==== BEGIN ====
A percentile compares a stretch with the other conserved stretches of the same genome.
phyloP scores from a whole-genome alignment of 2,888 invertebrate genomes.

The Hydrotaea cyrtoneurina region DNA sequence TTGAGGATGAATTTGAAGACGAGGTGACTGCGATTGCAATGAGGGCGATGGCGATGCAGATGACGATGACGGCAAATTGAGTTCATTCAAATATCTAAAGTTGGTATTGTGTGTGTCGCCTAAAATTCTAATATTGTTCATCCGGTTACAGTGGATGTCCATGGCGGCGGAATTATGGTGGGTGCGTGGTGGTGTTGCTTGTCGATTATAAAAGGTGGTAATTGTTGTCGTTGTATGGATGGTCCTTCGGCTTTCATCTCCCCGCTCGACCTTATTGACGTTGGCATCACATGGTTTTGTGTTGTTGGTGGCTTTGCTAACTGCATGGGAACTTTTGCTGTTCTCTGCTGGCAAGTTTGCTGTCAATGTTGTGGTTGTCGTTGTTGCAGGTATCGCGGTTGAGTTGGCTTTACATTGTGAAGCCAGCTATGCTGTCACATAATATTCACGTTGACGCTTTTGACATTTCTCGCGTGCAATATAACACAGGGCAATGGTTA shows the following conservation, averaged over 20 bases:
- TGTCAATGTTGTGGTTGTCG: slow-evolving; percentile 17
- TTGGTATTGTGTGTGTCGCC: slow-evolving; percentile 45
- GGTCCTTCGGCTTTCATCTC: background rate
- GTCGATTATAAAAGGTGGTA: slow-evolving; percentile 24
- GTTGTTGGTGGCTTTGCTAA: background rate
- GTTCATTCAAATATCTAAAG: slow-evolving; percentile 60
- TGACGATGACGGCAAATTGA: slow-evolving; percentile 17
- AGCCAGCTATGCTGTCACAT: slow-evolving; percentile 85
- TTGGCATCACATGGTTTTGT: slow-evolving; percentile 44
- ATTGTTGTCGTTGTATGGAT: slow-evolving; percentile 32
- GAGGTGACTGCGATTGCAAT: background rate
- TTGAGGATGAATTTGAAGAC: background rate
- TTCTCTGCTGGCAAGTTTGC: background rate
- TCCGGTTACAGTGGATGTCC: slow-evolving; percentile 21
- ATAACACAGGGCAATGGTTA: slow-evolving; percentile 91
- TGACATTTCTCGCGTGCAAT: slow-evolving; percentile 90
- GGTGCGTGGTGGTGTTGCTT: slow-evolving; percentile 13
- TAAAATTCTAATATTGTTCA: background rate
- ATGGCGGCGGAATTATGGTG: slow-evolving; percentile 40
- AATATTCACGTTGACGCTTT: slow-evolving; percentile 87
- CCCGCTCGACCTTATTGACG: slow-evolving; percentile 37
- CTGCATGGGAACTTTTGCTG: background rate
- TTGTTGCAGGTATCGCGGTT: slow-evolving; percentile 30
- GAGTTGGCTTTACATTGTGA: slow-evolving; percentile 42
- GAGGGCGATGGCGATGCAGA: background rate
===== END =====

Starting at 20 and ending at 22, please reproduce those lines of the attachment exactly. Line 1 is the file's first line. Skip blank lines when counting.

- GGTGCGTGGTGGTGTTGCTT: slow-evolving; percentile 13
- TAAAATTCTAATATTGTTCA: background rate
- ATGGCGGCGGAATTATGGTG: slow-evolving; percentile 40